The Top 10 Things California Employers Can Expect in 2016

January 6, 2016Articles Labor & Employment Alert

The following are the top 10 trends I saw in my practice from 2015 that inform what California employers can expect in 2016:

  1. Just about every regulatory agency (including the federal Department of Labor) is scrutinizing anyone classified as an independent contractor, so make sure you assess whether your contractors are properly classified, and if so, confirm they have an updated and signed independent contractor agreement on file.
  2. As we approach the four-year anniversary of the Brinker decision in April 2016, expect fewer meal-and-rest break class actions to be filed and for the plaintiffs’ bar to focus on other wage-and-hour issues, such as the proper calculation of the overtime rate (to include all nondiscretionary compensation) and the proper calculation of sick pay.
  3. California now has the most far-reaching equal pay law in the country with the Fair Pay Act and employers must take steps to ensure not to pay similarly situated men and women differently. Check out this alert, which describes four steps employers can take to be proactive on this issue, including how to amend your employee handbook and your compensation practices.
  4. When you lay off employees, be sure you provide an honest reason; don’t call it a layoff if it is really performance based and you intend to replace the position. Employees can sense an insincere motive and it never goes well. Also, make sure you offer anyone who is laid off the chance to express interest in any open positions they may be qualified for (even if the only open positions would be a demotion). It is great evidence if a claim is filed and makes the layoff feel less personal.
  5. The courts are approving carefully drafted arbitration agreements, including those with class action waivers, so if you don’t have one, it is time.
  6. Despite #5, claims under the Private Attorney General Act (PAGA) may be excluded. Therefore, given the anticipated rise of PAGA claims, pay closer attention to those PAGA notices and if you can fix the issues raised, do it and fast.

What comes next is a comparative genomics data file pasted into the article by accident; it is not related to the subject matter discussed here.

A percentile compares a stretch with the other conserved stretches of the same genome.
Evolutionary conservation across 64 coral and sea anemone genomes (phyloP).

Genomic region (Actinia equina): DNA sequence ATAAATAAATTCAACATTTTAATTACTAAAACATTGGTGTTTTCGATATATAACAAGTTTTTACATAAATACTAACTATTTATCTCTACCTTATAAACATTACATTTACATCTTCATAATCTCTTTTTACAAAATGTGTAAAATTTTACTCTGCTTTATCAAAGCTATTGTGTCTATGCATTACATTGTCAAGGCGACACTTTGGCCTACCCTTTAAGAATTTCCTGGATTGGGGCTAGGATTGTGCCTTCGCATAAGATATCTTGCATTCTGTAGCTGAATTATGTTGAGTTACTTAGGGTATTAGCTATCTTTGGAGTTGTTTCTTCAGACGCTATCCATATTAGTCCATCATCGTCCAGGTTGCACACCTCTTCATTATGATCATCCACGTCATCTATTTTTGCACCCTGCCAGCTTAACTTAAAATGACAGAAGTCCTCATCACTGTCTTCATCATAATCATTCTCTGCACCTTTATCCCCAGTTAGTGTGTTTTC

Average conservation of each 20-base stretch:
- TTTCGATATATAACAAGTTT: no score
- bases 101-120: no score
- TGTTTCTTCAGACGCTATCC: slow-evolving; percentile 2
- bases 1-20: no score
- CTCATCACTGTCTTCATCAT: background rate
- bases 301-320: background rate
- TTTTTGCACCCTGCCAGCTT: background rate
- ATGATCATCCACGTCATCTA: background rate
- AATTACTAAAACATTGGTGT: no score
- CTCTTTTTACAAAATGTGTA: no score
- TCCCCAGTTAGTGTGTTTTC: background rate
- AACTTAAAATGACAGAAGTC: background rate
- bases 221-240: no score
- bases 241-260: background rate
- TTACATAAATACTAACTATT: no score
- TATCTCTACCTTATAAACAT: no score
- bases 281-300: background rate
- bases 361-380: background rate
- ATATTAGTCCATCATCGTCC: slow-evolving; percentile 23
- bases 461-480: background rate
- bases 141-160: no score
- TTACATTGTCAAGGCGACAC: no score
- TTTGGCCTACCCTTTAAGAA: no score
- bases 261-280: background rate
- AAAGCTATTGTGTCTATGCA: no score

7. As my partner, Jeff Polsky advises, think globally, but act locally. There are many citywide issues to be aware of, including specific minimum wage and sick pay ordinances.
  8. Once again, San Francisco will start a trend for the state and eventually the nation. Expect “predictable scheduling” and an onslaught of on-call scheduling.
  9. Don't forget that employees out on workers’ compensation can still be covered by the FMLA/CFRA and need to be accommodated under the ADA/FEHA. So don’t ignore the duty to reasonably accommodate and engage in the interactive process and to document each step of the way.
  10. As always, the devil is in the details. Quite often employers have the right policies, but simply don’t train new managers on them or ensure that they are consistently followed. Periodic Human Resources compliance audits should be part of every company’s budget.

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If you have any questions about how these issues apply to your company or in any particular situation, please contact Nancy Yaffe at 310.598.4160 or [email protected] or any other member the firm’s Labor & Employment Department.